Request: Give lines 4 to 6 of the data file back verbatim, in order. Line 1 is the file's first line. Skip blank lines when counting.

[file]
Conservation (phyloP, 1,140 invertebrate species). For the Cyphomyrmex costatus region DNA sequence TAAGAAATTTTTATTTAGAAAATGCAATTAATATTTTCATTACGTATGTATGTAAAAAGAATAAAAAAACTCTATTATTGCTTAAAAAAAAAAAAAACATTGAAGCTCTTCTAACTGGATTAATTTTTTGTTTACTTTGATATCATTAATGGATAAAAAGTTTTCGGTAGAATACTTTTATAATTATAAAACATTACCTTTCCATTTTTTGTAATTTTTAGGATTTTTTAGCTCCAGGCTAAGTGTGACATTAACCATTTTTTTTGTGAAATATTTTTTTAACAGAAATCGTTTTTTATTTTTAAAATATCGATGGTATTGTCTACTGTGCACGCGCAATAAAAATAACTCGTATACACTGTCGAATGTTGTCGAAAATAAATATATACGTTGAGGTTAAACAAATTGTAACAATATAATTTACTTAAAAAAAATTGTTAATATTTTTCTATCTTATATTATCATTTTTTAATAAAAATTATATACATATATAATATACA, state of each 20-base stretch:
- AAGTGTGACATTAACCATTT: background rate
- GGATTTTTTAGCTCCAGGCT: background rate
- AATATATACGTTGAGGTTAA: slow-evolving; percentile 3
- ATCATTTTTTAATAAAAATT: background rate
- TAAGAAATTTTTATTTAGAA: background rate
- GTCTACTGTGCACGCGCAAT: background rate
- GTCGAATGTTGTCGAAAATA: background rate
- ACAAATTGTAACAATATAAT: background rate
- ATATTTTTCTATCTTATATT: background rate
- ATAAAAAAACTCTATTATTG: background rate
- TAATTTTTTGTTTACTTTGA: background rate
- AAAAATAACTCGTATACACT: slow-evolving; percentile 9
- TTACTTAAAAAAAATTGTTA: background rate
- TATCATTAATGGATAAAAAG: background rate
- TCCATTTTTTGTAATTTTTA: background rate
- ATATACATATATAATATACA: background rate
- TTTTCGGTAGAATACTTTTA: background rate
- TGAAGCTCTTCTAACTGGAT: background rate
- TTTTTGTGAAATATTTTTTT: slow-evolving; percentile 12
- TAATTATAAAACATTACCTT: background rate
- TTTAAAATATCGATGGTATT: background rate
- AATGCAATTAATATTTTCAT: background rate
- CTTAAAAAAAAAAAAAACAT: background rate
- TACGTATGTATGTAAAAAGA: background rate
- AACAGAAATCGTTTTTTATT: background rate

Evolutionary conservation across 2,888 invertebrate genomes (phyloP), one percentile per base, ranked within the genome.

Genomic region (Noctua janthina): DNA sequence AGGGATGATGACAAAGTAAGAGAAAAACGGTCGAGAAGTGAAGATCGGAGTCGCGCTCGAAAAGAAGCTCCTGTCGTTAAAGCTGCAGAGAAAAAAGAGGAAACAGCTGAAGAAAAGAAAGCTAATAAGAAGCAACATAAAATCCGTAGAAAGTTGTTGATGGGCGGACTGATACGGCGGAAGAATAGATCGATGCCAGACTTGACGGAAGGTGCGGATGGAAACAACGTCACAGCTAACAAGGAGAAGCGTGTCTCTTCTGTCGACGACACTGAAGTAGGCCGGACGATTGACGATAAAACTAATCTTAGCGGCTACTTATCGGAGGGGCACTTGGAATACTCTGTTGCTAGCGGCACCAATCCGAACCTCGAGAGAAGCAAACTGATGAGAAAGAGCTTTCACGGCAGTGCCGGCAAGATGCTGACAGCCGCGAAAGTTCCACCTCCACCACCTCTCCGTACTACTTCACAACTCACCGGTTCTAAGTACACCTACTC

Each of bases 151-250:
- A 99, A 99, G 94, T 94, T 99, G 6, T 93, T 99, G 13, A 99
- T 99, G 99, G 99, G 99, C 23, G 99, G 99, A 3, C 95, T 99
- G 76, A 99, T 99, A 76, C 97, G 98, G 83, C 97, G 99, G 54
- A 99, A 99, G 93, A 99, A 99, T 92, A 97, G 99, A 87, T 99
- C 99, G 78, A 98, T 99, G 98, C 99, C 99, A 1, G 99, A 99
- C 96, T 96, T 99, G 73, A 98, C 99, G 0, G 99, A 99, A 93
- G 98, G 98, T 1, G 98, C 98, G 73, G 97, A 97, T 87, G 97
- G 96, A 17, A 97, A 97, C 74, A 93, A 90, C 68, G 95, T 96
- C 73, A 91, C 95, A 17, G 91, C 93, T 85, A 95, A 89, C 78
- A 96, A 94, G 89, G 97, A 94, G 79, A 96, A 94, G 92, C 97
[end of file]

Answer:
- AATATATACGTTGAGGTTAA: slow-evolving; percentile 3
- ATCATTTTTTAATAAAAATT: background rate
- TAAGAAATTTTTATTTAGAA: background rate